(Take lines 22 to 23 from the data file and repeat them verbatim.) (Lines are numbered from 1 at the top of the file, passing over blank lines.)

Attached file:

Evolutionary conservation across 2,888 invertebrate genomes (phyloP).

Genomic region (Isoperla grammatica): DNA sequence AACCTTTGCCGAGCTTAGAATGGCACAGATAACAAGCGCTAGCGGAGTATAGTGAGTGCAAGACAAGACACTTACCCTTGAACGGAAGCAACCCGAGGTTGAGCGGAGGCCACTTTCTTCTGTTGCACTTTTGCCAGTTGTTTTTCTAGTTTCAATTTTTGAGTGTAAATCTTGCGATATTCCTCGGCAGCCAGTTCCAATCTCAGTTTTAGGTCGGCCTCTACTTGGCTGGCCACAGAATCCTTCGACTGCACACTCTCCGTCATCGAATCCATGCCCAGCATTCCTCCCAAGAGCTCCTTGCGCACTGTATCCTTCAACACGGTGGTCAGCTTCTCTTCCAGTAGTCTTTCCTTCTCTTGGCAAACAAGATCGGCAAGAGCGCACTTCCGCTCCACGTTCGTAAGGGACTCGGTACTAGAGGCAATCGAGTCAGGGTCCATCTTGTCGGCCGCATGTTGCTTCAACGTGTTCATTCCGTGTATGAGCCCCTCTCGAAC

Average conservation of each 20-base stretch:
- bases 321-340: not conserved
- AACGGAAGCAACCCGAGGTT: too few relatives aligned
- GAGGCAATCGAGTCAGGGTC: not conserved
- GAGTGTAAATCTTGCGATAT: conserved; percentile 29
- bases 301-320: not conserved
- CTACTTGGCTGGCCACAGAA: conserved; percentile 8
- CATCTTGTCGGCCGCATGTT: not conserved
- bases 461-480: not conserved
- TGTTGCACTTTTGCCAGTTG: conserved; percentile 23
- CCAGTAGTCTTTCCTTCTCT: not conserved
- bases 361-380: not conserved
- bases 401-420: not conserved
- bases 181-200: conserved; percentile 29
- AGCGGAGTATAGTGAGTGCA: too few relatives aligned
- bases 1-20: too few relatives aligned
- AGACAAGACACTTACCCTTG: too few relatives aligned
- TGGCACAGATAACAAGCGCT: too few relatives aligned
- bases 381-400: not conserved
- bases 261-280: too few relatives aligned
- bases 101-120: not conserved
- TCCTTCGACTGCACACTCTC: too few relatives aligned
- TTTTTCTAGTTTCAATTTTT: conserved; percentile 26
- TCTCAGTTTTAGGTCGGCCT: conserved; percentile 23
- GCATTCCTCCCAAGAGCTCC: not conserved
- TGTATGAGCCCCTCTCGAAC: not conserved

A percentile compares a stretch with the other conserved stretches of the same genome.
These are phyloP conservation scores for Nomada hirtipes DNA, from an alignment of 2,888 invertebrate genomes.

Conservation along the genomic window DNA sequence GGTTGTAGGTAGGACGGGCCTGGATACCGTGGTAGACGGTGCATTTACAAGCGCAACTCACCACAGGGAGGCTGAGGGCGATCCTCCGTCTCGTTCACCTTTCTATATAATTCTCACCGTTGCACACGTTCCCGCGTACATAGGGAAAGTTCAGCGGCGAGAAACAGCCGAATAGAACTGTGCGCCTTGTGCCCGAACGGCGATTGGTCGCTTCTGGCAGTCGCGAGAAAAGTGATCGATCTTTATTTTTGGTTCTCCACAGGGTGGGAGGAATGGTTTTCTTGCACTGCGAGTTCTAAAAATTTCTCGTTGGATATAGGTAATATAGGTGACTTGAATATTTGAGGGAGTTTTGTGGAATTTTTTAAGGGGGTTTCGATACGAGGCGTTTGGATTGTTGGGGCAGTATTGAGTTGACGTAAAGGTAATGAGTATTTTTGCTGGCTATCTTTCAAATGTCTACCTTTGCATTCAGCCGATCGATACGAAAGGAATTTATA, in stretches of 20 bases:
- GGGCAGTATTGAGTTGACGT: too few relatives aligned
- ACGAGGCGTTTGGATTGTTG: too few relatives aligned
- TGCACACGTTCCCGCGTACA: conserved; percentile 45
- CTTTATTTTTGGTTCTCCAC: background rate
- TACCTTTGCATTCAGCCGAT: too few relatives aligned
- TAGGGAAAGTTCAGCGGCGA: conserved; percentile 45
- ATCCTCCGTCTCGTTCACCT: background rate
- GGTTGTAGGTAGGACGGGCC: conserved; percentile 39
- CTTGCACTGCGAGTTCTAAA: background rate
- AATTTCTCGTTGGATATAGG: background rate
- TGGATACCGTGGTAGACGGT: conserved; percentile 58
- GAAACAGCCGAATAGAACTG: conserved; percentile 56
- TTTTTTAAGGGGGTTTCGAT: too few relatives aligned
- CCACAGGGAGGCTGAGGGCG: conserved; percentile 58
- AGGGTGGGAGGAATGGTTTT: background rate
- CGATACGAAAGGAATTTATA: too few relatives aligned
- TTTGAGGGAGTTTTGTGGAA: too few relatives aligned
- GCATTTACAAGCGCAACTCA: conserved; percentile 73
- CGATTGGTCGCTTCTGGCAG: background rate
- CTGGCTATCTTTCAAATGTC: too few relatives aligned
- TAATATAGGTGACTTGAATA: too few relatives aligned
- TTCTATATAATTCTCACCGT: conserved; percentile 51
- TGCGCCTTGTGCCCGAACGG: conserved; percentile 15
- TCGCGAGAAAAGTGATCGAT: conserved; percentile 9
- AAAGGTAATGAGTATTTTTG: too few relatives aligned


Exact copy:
- bases 261-280: too few relatives aligned
- bases 101-120: not conserved